PART I – ZIO AND SLICK
All of us are eager to start writing real-world applications using ZIO (Scala library). But ZIO is still quite new, and its ecosystem is still incomplete.
So while we wait for ZIO-HTTP and ZIO-JDBC (or whatever else comes in the future) to happen, we will have to end up integrating ZIO with other frameworks that can communicate with the outside world.
In this article, I want to explore what this kind of integration might look like for two of the most popular libraries – Slick and Akka HTTP.
All the code presented here can be found in this ZIO, Akka, and slick application repository example. It’s a “live” project so will change over time as I do more experimentation. The design and structure are loosely based on Vaughn Vernon’s “Implementing Domain-Driven Design.”
While that doesn’t matter from the integration perspective, it might explain some of the naming and design choices for the project. Let’s start by adding Slick to our ZIO application.
How to integrate ZIO with Slick
Generally, when we’re adding database handling code to our applications, we want it to be isolated, testable and replaceable. We most definitely don’t want it to spill out all over the app, making it dependent on a (usually) very specialized library. We often do this simply by hiding the implementation details behind an interface and deferring any decision about which particular implementation to choose (usually using DI) until the entry point to the application.
When using Slick in its pure form, you have two choices. You can either
- use its `DBIOAction` as your effect type all over the application or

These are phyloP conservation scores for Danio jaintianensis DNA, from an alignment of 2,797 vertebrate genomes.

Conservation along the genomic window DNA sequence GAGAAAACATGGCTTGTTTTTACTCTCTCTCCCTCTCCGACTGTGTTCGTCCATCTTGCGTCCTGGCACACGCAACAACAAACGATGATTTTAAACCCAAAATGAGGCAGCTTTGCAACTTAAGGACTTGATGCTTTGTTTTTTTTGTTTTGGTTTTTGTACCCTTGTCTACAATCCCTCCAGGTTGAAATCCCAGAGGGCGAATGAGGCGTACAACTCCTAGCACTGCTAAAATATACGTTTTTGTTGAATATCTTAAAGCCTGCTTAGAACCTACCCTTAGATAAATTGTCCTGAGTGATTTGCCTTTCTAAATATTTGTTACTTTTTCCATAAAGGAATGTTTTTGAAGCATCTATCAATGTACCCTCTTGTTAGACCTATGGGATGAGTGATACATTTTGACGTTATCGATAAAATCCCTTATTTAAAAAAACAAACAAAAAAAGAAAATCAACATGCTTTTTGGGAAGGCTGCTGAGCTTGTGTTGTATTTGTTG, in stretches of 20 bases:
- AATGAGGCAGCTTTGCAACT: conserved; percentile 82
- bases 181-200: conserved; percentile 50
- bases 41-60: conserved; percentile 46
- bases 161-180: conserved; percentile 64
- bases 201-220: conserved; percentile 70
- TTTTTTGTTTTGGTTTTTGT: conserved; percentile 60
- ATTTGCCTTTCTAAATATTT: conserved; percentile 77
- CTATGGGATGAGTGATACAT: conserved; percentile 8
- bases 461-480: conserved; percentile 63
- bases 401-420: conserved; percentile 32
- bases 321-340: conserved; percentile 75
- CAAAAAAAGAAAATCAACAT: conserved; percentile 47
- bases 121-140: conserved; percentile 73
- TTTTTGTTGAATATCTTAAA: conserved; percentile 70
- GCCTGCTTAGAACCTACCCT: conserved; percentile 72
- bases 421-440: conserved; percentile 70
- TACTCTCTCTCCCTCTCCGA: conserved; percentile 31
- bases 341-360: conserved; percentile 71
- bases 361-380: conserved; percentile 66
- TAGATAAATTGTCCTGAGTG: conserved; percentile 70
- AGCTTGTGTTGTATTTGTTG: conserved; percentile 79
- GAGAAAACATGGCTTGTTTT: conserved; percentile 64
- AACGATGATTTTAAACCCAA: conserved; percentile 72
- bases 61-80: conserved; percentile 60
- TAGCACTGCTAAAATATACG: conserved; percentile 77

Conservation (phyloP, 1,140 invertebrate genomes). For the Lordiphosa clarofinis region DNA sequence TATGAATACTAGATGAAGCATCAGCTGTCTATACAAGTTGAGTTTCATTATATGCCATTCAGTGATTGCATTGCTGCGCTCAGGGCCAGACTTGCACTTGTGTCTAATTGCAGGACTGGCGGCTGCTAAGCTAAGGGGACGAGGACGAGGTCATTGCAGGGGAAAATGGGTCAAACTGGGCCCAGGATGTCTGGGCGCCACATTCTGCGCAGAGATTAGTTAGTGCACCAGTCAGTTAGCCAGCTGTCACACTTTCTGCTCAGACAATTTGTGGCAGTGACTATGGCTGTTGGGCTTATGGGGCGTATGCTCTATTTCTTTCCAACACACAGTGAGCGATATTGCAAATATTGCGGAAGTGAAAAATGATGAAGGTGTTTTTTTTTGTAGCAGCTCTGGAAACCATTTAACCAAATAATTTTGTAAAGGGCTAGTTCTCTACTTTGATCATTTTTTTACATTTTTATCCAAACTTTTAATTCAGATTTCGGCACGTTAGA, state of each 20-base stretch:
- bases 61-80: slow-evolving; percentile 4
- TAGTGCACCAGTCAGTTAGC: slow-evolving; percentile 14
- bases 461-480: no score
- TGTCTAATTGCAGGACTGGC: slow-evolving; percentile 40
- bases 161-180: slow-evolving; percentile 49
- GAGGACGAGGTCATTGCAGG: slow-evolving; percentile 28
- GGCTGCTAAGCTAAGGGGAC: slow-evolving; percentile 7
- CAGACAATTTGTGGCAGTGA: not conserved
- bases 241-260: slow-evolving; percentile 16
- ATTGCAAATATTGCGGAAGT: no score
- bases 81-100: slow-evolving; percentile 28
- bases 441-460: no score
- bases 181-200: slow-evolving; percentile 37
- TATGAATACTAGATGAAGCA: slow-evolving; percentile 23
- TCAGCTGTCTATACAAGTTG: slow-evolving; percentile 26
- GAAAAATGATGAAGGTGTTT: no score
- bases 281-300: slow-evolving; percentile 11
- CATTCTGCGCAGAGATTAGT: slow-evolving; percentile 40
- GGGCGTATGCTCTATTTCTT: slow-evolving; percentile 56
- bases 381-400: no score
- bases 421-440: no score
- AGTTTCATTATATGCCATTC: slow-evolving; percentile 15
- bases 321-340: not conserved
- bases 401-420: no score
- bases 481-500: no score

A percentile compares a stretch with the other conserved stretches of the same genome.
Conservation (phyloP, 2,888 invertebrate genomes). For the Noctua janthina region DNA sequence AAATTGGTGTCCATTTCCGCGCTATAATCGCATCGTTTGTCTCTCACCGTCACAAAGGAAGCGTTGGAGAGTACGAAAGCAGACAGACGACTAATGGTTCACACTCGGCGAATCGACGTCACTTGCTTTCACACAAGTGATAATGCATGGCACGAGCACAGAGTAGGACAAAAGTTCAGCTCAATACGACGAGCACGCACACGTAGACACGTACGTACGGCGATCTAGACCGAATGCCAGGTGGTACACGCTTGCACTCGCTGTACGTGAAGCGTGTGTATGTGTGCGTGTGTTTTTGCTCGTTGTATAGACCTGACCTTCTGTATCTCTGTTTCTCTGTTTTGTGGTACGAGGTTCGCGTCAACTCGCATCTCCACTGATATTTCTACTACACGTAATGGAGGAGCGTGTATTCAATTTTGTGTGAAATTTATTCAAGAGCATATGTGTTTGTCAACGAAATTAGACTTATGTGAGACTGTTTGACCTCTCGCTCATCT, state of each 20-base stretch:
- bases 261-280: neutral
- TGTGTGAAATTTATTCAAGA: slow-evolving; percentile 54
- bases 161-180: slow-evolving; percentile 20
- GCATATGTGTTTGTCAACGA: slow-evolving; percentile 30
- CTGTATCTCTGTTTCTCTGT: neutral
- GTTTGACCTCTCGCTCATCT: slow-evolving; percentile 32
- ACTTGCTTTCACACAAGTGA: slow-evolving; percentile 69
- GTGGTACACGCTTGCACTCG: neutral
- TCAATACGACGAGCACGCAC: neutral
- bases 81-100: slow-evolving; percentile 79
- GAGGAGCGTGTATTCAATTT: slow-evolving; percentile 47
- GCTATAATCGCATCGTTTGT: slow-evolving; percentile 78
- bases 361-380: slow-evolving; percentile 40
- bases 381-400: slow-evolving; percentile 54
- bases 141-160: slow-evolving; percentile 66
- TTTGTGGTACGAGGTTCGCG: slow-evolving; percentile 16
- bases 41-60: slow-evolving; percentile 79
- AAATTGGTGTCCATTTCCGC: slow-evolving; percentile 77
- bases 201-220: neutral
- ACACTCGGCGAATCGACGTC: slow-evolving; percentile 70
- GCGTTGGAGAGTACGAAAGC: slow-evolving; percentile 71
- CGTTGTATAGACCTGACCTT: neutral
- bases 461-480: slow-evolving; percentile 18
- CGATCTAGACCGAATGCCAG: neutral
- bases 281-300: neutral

- go to `Future` early.
Neither of these choices is something we want to go with, except for maybe in the case of the simplest of web apps.
In our case, the effect of choice is ZIO, so our repository interfaces will depend purely on ZIO separating Slick from the rest of the app, while the implementation will have to deal with a transition from DBIOAction to ZIO.
What about the interface and dependency injection part?
For that we’ll be using Environment – a feature deeply integrated into the heart of ZIO. It’s something that after using Cats’ Kleisli a couple of times, made me fall in love with ZIO even more (when the feature was first introduced at a training I had the pleasure of attending ZIO workshop by John A De Goes ).
A typical and simplified course of action in a Slick application is the following:
So we have our database object, we define our DBIOAction (which in particular cases is just a DBIO alias), and we run the query on our database. Finally, we get a Future in return.
As mentioned before, in our application, we don’t want to deal with a DBIOAction. We want to program with ZIO. But at the same time, we also want to delay committing to a particular database until the “end of the world.”
First of all, let’s create our Slick-agnostic repository interface representing our database operations. We want to end up with something along the lines of:
The return type of IO[E, A] is just an alias for ZIO[R, E, A] where R is Any. Before we get to the implementation, I’d like to give a quick introduction to Environment – something that (just as with the Database object) will allow us to postpone our decision about the choice of any particular implementation until it’s inevitable.
Intro to ZIO Environment
If you have ever tried to write an application the FP way and you wondered how to do DI the “functional way,” then you have probably stumbled upon the Reader monad. And if you actually then tried to use it in practice, you probably needed some effect type, and so you ended up with Kleisli.